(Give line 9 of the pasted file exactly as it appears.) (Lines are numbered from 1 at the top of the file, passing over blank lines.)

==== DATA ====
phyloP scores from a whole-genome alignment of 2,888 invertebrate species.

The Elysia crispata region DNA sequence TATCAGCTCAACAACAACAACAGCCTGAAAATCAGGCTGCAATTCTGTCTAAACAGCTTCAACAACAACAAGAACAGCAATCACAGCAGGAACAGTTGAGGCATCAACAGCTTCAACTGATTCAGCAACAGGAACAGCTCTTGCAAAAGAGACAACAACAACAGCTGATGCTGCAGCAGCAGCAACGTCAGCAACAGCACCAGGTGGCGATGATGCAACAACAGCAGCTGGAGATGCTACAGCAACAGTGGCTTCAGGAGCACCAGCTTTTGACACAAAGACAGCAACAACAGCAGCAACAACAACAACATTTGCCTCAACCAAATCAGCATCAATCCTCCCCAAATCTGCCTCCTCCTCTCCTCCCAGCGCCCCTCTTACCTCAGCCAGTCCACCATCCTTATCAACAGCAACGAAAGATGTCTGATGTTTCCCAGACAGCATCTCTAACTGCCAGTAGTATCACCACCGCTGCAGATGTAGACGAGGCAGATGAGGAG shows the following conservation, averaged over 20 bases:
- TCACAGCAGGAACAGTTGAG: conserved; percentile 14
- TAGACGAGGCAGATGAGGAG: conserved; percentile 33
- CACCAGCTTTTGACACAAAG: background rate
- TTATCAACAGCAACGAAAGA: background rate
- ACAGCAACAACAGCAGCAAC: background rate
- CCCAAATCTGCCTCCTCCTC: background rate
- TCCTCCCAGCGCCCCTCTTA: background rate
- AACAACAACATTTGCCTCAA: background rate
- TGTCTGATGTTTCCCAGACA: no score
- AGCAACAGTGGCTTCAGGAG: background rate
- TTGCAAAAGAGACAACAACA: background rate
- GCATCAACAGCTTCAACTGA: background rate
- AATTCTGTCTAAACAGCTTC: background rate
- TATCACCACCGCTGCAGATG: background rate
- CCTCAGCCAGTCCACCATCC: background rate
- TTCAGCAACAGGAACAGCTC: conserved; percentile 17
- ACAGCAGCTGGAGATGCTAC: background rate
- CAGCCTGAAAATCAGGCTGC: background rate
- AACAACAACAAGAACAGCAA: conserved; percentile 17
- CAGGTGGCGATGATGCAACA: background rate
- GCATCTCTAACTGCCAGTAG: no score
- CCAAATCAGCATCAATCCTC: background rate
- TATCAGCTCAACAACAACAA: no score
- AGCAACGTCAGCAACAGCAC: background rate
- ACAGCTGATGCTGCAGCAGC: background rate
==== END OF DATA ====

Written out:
- TCCTCCCAGCGCCCCTCTTA: background rate